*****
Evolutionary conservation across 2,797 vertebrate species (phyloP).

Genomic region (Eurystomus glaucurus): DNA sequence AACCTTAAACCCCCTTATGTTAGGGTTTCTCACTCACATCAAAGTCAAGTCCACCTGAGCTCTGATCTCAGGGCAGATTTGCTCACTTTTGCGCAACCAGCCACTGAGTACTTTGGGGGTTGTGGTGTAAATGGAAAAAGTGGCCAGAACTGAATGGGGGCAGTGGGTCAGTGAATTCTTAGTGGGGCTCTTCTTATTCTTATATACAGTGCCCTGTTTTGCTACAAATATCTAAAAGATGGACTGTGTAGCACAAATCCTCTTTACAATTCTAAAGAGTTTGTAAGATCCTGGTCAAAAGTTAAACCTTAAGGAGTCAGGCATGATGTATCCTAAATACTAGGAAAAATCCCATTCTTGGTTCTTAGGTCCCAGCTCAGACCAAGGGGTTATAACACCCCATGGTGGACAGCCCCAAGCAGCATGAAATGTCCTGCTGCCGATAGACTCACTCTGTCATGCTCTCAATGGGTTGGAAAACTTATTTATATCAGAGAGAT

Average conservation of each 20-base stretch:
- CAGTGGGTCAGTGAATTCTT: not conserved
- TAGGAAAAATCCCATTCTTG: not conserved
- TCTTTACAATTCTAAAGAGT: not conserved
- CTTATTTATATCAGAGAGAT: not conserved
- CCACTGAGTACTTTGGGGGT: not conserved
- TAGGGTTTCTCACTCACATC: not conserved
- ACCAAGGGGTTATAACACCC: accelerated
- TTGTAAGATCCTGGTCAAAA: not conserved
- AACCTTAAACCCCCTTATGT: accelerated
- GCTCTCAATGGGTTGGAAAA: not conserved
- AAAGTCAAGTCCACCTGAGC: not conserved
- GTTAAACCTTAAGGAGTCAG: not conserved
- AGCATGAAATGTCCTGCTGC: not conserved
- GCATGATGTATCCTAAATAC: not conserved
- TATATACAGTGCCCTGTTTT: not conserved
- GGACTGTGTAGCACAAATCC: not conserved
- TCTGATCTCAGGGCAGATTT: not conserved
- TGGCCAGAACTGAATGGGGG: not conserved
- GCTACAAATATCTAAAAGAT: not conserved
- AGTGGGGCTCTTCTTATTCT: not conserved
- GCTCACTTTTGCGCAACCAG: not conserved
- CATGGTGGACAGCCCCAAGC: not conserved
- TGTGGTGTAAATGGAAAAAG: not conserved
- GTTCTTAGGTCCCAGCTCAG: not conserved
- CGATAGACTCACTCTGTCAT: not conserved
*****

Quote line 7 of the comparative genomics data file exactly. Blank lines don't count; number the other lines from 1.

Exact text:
- CTTATTTATATCAGAGAGAT: not conserved